Once on the plateau, you can enjoy a walk around the moonlike environment and stop for a lovely picnic at one of the little streams or lakes. It is very chilly up there so remember to take some layers with you.
Hiking and Horseback Safari
It is very easy to hire a guide for a hiking and or horseback safari around the park. It is recommended to bring pack horses to carry your gear if you choose to hike and if you are worried about riding a horse for the first time, it’s ok, no previous riding experience is required.
The park has been set up for hiking and you can choose a route that lasts between 1 and 13 days or one that is tailored to your interests. For example, there is a birding route, which walks you through all the right spots to see the species on offer.
The campsites are 17km to 22km apart and walking or riding from one to the next takes 6-8 hours. This is by far the best way to experience the Bale Mountains, as you will explore all the habitats on offer as you trek across the home of the Ethiopian wolf, mountain nyala, giant molerat and Bale monkey.
As you wander around the mountains, through dense forest, past waterfalls, highland lakes and amongst rock pinnacles etched out of the lava flows by millions of years of ice and winds you will have the best chance to encounter the stunning flora and fauna available. You could see anything from an olive baboon, warthog, rock hyrax, Starck’s hare, klipspringer, grey duiker, African wild dog, giant forest hog, leopard, endemic and migratory birds, Ethiopian wolves, mountain nyala, Bale monkey, and the rare black-maned lions.
Back in 1963, brown and rainbow trout were stocked in the rivers of the Bale Mountains and have remained there ever since. Today 3 rivers can be fished, the Shaya, the Danka, and the Web. The Web is set in a stunning gorge and is one of the most picturesque rivers I have ever seen, whereas the Shaya is set in a forest and surrounded by wheat fields, you could easily think you were in mid-west America fishing rather than in Ethiopia. The fishing is excellent and the rivers hold some good-sized trout too. Permits and guides can be found at the Dinsho Rural and Agricultural Offices. You will have to bring all your equipment with you.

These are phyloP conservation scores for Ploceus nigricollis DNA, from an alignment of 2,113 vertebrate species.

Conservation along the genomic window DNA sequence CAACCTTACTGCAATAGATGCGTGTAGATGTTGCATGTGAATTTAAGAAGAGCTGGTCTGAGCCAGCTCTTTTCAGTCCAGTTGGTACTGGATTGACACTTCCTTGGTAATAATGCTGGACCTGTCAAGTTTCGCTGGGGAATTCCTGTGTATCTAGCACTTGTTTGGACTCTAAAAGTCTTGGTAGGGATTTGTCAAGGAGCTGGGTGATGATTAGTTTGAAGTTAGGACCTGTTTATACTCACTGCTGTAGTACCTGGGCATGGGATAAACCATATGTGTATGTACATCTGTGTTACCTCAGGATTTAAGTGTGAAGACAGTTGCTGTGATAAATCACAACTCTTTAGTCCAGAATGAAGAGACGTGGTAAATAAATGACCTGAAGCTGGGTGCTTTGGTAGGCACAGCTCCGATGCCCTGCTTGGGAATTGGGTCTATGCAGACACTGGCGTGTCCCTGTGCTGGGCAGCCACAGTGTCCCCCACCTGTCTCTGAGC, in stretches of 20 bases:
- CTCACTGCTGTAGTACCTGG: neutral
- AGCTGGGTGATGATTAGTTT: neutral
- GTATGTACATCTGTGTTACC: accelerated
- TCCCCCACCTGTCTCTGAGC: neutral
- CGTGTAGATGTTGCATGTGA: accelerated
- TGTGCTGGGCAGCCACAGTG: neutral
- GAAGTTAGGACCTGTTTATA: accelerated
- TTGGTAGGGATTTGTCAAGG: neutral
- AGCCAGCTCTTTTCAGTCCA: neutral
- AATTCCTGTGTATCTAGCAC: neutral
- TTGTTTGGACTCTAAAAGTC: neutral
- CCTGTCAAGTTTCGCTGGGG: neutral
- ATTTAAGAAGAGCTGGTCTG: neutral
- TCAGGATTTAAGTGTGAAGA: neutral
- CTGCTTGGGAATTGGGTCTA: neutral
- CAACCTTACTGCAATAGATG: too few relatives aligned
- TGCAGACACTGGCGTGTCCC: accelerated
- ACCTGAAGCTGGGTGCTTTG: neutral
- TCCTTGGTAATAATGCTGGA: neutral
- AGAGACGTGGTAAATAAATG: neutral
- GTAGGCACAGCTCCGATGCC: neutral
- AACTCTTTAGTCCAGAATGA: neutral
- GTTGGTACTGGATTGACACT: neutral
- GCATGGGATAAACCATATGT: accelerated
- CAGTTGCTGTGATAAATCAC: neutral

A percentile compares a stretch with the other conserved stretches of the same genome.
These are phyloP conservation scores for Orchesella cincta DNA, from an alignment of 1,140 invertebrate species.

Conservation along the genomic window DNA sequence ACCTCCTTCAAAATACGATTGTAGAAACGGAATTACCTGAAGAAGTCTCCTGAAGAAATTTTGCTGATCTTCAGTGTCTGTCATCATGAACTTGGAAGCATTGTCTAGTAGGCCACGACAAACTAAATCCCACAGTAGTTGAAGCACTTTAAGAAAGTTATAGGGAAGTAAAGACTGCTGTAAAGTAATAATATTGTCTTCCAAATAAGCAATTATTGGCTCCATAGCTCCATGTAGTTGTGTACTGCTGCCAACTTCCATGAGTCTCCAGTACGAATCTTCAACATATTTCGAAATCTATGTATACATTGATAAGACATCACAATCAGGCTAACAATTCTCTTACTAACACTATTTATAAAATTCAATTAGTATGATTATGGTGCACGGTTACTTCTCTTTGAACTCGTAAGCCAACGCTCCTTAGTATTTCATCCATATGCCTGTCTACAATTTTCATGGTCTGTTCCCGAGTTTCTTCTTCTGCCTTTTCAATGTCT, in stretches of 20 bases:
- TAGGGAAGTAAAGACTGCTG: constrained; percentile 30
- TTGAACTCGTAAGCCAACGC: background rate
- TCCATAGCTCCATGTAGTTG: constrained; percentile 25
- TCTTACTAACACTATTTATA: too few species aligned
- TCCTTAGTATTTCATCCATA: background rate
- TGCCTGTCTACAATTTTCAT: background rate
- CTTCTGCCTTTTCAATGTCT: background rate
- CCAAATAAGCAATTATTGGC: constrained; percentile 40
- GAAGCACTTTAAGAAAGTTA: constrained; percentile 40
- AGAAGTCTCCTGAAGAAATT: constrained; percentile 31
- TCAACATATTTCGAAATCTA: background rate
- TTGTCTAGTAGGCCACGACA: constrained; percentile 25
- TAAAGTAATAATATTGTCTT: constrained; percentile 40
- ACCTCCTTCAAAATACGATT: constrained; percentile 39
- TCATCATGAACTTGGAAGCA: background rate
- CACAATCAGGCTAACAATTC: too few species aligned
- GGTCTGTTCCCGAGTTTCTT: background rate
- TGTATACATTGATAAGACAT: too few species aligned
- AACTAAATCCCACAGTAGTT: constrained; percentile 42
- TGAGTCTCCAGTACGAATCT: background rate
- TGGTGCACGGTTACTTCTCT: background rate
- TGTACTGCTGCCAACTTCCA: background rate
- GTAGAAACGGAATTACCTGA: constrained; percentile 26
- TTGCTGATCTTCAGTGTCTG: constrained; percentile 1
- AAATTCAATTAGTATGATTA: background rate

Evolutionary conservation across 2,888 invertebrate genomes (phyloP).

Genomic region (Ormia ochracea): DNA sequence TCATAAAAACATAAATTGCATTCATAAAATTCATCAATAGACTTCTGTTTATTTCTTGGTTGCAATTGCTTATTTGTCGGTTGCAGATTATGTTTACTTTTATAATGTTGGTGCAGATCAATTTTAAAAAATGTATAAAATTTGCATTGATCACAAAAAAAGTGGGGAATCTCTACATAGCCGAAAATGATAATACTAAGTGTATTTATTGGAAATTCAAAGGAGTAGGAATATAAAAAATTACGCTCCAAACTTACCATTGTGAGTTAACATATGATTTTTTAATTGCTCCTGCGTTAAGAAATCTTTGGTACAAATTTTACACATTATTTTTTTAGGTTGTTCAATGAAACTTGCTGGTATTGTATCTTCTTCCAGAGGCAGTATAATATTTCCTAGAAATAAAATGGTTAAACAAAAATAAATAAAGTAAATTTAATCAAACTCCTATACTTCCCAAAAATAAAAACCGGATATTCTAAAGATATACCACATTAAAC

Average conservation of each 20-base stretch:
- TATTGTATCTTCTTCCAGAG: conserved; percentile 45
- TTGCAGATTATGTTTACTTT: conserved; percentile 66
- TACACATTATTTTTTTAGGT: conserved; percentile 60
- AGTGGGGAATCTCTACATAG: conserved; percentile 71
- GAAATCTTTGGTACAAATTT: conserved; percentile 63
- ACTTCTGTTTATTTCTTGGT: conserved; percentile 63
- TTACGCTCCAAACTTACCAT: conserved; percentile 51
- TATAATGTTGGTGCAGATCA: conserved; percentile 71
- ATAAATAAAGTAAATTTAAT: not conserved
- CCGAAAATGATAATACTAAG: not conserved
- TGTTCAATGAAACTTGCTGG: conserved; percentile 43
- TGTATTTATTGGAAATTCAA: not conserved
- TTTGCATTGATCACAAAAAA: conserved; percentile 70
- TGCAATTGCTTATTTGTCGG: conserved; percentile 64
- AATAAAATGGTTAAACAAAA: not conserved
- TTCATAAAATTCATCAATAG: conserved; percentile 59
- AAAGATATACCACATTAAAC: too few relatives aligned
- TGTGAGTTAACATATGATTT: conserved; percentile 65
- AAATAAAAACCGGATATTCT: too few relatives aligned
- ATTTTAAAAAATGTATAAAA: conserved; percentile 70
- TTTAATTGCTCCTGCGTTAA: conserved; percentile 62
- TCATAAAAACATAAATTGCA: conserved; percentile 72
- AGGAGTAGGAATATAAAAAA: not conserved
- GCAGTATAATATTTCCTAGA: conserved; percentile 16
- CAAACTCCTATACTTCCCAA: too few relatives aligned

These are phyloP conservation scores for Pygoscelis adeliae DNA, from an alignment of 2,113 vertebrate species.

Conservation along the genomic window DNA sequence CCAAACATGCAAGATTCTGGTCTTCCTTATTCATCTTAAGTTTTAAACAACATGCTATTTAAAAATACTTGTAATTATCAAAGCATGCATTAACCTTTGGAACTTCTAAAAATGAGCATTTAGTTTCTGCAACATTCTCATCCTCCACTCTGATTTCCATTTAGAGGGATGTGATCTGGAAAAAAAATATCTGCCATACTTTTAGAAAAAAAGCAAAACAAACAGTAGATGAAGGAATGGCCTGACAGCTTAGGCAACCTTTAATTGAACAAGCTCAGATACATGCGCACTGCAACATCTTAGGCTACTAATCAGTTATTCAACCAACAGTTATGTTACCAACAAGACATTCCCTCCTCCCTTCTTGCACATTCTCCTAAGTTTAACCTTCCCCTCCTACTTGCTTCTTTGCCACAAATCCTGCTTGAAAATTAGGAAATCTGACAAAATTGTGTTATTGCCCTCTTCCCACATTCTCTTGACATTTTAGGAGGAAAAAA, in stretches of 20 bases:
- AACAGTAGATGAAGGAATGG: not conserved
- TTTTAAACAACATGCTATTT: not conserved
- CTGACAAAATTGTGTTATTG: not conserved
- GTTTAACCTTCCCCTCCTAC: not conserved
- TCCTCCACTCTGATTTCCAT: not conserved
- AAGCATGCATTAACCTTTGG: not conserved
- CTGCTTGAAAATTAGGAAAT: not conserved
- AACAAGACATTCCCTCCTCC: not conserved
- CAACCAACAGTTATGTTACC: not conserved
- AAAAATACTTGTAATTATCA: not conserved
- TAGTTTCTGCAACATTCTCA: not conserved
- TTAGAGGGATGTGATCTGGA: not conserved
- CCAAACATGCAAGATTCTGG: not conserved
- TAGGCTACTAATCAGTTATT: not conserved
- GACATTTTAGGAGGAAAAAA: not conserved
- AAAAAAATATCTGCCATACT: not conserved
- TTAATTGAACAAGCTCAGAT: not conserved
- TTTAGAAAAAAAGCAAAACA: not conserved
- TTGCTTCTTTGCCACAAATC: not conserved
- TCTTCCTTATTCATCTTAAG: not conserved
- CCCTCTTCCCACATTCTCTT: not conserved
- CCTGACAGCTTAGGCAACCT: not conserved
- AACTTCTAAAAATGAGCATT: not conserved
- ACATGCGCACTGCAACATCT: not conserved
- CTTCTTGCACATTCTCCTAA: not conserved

Visit The Wild Forest Coffee Village
Coffee originates in Ethiopia and in the Bale Mountains you have a chance to visit the village of Manyate, a coffee village on the edge of the Harena Forest. The area is home to huge trees and as you hike the trail through the forest you walk past wild coffee and end up at a mineral spring. In the right season, you can join in with the village and help to pick the ripest of red coffee berries. After the hike, you can enjoy a visit to the coffee house and a traditional coffee ceremony.
Havest Some Wild Honey
Ethiopia is the leading producer of honey in Africa and traditional beekeeping has been practiced for thousands of years in Ethiopia. The people of the Harenna forest are pro-beekeepers and each one has their own special way of luring in bees to their hives. The honey harvest happens between late May and early July and in November. If you are in Bale over that time you can go with a beekeeper to harvest and taste some fresh honey. If you are there outside of the harvest, a walk with a beekeeper to his or her hives is very interesting as you learn their ways.
When To Go
The best time to visit is from October to April. The days are sunny and night skies are filled with stars. If you are wanting to hike and go fishing, this is the time.
Rain falls most days from May until September and the mountains are dramatically cloaked in mist and cloud. However, May through July is a pleasant time to visit and despite the frequent afternoon showers, the days are warm and sunny. June is the best time for spring flowers; red-hot pokers cover the hillside with their flame-colored vegetation.
Where To Stay
Aside from camping, there are only two places to stay in the Bale Mountain National Park.
If you are on a budget the Dinsho Self-Help Lodge is your best choice and is held within the park headquarters. The lodge can accommodate up to 30 people and has a communal kitchen, toilets, showers, sauna and a large common area with a log fire. A variety of dorms are available with bunk beds as well as several rooms with double beds. There is also a designated campsite on the hilltop above the lodge.
If you would like a bit of luxury, Bale Mountain Lodge is for you. Set in the Harena forest, the lodge has 15 double rooms and offers activities related to the forest flora and fauna. A resident naturalist is on hand to provide advice and information and the lodge is an excellent place from which to explore the area.
There are no flights to the park and the only option is by road. It is about an 8-hour drive from Addis through the stunning Rift Valley. The route takes you past a multitude of lakes and up into the mountains. It is best to hire a car or organize a private transfer. You can also take public transport if you are on a budget.